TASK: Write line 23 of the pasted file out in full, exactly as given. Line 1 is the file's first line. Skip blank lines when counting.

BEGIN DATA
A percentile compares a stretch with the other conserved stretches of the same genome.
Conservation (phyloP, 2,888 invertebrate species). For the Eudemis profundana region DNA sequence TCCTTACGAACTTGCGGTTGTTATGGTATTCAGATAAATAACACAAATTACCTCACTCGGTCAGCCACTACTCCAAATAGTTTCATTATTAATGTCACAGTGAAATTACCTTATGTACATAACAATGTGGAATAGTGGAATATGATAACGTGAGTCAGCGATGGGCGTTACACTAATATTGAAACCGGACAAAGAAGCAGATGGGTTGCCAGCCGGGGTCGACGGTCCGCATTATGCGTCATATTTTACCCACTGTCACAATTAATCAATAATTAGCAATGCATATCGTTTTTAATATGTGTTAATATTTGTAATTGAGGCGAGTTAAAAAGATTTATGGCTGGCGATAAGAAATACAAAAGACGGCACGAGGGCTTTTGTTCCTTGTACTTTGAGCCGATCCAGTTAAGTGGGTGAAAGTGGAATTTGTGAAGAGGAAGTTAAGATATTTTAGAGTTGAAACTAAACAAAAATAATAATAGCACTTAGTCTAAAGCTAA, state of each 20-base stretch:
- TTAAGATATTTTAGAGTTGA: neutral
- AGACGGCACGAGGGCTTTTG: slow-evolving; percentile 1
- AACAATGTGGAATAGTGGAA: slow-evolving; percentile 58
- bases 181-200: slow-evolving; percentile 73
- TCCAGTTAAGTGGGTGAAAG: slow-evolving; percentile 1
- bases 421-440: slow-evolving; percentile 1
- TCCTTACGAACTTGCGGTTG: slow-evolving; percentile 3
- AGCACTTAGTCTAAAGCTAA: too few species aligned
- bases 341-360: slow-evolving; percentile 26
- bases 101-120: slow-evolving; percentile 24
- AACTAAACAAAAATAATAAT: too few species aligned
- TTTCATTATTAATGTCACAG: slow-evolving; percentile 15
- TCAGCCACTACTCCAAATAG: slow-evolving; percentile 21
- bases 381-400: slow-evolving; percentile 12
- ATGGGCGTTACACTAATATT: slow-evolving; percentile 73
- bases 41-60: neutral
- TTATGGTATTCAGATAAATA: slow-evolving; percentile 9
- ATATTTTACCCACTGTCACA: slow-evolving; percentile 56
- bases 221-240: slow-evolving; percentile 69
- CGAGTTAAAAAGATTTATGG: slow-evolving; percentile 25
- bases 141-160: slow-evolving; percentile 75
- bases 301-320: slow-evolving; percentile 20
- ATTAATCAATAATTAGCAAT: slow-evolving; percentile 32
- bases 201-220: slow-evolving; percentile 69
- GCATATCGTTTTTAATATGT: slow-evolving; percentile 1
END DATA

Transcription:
- bases 141-160: slow-evolving; percentile 75